Governor Nathan Deal recently signed a key piece of timberland tax reform legislation, a big step in providing tax equity for the 450,000 private forest landowners across the state. House Resolution 51, a constitutional amendment, and House Bill 85, its enabling legislation, are aimed at creating a more uniform, fair market valuation of timberland for ad valorem taxation purposes. The legislation will be included as a referendum on the November ballot. “Georgia’s working forests generate significant economic investment in our local communities due to the contributions of those who replenish and protect our natural resources. This legislation supports our timber growers and lessens the economic burden of producing quality products that sustain numerous industries, from construction to manufacturing,” Governor Nathan Deal said.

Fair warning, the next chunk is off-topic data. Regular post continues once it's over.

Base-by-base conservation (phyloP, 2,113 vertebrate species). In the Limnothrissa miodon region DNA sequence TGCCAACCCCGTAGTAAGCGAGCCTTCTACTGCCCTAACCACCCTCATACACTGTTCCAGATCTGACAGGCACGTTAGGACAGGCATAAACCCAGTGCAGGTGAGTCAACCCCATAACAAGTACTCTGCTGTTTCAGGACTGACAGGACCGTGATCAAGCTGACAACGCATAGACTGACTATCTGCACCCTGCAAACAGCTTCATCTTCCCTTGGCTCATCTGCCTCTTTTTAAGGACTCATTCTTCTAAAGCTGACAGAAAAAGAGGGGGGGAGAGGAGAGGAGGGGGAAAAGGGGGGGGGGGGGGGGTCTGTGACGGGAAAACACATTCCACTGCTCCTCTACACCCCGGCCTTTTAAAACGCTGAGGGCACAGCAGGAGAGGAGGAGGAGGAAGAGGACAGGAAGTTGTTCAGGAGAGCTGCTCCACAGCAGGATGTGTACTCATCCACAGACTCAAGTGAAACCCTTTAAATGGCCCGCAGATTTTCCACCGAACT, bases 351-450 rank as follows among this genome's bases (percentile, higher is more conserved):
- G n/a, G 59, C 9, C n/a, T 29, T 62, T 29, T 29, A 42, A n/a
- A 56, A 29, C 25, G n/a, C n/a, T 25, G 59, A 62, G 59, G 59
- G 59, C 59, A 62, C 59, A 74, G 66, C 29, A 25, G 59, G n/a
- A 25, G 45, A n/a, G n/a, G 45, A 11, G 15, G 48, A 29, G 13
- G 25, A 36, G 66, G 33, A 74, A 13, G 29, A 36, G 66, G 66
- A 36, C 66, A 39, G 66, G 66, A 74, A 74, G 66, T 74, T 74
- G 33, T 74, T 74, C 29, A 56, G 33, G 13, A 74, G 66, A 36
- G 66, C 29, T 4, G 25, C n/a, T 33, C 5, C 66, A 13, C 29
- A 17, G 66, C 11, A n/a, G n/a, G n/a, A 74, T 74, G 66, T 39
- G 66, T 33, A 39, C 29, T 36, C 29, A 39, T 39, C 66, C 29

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Slowdown ahead for forestry

By Simon Hartley
Otago Daily Times
May 21, 2018
Category: Business & Politics
Region: International

New Zealand’s forestry owners, managers and contractors are being cautioned to heed the changing times, as Chinese building activity is expected to ease in the year ahead. Westpac industry economist Paul Clark said the Chinese softening in demand during the next year is expected to slow demand for New Zealand logs, and prices should fall as a consequence. “This won’t be good news for forestry owners, managers and contractors, who have, for some time, dined out on China’s massive appetite for logs. “Cashflow-dependent contractors will be especially vulnerable during this time,” Mr Clark said in report on the forestry and wood processing sector. However, as with every supply and demand story there is a winner, and Mr Clark picked lower prices would be better news for the downstream wood processing industry.

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Wood, Paper & Green Building

Alaska Airlines Ditches Plastic Straws on All Flights

By Katherine Lagrave
Condé Nast Traveler
May 21, 2018
Category: Wood, Paper & Green Building
Region: United States, US West